"Too Shy" Kajagoogoo
"Master Jack" Four Jacks & a Jill
"No Reply At All" Genesis
"Guilty" Barbara Streisand & Barry Gibb
"Never My Love" The Association
"Fantasy" Aldo Nova 

Friday, September 7, 2012


Since we are knee-deep in the 2012 Presidential election, I thought I would look at two political figures of the past, who made political elections fun. They were on different sides of the Atlantic Ocean and had different personalities, yet they were sort of doing the same thing. One was a proto-Gothic-shock rocker, the other a skinny, sad-faced fellow with a slow, monotone deadpan delivery. Screaming Lord (David) Sutch and Patrick Layton Paulsen ran for office for office from the 60s until their deaths in the 90s and, truth be told, could probably still get votes a whole decade after passing away.

Screaming Lord Sutch

David Sutch was an early British rock and roll performer. The "Lord" part of his name came from his habit of wearing a crown on stage in the early days. With the help of eccentric record producer Joe Meek, he created a stage persona of a ghoulish character with long green hair (this was in 1961), red lipstick, white face paint and blackened eyes. He recorded songs like "Til The Following Night (Big Black Coffin)," "Jack The Ripper," "Dracula's Daughter" and "She Has Fallen in Love With a Monster Man." None of these records were hits, but became quite influential and collectible due to his use of musicians like Jimmy Page, Jeff Beck, Ritchie Blackmore, Mathew Fisher, Noel Redding, Mitch Mitchell and (fellow partying buddy) Keith Moon.

In 1963, Lord Sutch entered into a Parliamentary special election for the seat vacated by Conservative John Profumo, who resigned after a sex scandal (which was the subject of the movie Scandal). At that time, he said he represented the National Teenage Party and said if elected he would lower the voting age from 21 to 18. He didn't win, but the idea picked up popularity and voting age was lowered in Great Britain. The Untied States followed suit in the early 70s. When Lord Sutch ran for Parliament, he usually included several serious issues in his platform, such as the rights and treatment of the disabled. Of course, the rest his platform included things like "Clothing-free Tuesday" and drivers license for dogs. In the 80s, Lord Sutch promised to win an election to be prime minister by changing his name to Margaret Thatcher. It apparently scared the Conservatives so bad that they raised the entry fee for candidates. This didn't stop Lord Sutch and his Monster Loony Party, which is still in existence and has a following with the younger generation. Sadly, Lord Sutch suffered from severe depression and took his life shortly after the death of his mother in 1999.

You wouldn't know it by looking at Pat Paulsen, but he served in the Marine Corp in World War 2. His foray into politics started as a series of monologues on The Smothers Brothers Comedy Hour. The joke began as a parody of editorials on local newscast, usually given by the TV station's general manager. Paulsen modeled his persona off of a general manager of a California TV station, who was ill-suited for speaking on camera (Paulsen said in an interview with E! Network that this GM must have worked his way up from accounting to general manager). One of the traits Paulsen picked up from this GM was his clumsiness. The GM might spill a cup of water or knock over the microphone. The first editorial Paulsen performed was mainly double-talk, followed by announcer Roger Carol giving an CBS address for a transcript of the editorial. CBS was bombarded with letters saying, "That guy is funny. We want more of that." So the Pat Paulsen editorials became a weekly feature on the show during the first two seasons. It caught on so fast during the first season that Pat Paulsen was asked to appear as a government expert on UFO's in an episode of The Monkees.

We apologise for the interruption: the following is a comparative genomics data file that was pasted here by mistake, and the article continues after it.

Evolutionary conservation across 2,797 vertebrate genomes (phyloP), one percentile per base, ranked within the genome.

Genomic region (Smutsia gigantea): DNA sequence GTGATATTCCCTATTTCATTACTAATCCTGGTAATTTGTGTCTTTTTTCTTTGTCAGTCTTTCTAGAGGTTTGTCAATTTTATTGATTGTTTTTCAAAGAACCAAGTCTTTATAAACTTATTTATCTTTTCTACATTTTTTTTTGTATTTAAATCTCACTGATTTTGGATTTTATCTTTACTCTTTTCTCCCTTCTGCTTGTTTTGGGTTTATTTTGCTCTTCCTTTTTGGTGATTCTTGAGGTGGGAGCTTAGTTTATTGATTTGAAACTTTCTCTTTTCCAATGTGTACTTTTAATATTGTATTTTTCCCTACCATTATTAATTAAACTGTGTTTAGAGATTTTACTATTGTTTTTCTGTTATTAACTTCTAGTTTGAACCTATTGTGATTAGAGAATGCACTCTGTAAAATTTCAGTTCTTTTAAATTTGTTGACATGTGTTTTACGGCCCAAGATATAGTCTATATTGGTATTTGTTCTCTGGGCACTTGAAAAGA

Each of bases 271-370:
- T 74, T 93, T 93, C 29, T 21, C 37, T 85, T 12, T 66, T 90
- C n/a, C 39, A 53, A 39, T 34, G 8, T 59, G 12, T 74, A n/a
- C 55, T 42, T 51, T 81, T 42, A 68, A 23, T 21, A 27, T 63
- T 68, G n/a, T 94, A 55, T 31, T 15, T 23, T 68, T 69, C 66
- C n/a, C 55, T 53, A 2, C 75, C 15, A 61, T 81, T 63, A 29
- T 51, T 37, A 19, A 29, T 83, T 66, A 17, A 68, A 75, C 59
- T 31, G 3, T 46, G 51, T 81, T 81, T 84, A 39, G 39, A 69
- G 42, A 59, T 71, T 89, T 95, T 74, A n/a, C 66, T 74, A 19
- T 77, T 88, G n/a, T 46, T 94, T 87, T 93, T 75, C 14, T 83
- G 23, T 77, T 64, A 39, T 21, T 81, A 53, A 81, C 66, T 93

The second season of the Smothers Brothers Comedy Hour fell during the turbulent election year of 1968. Early in the year, politicians such as Robert Kennedy, Ronald Reagan, Eugene McCarthy, and others would give a speech then deny they were running for the office of President. At the end of one of the editorial segments, Paulsen told Tommy Smothers that there was a "rumor going around" that he would be running for President. Paulsen said, "I will not run if nominated, and if elected I will not serve." Eventually, Paulsen announced on the show his "candidacy."  He told the audience, "I'm honest enough to admit that I have some draw backs and disadvantages as a candidate. Although I am a professional comedian, some of my critics maintain that this alone is not enough."

In the editorials and the campaign, Paulsen used to dismiss criticisms by saying "Picky, picky, picky." This became his catchphrase on the show. He said that he belonged to the Straight Talking American Government Party or the STAG Party. His campaign slogan was "I upped my standards, now up yours!" He frequently referred to himself as "Just a common, ordinary, simple savior of America's destiny."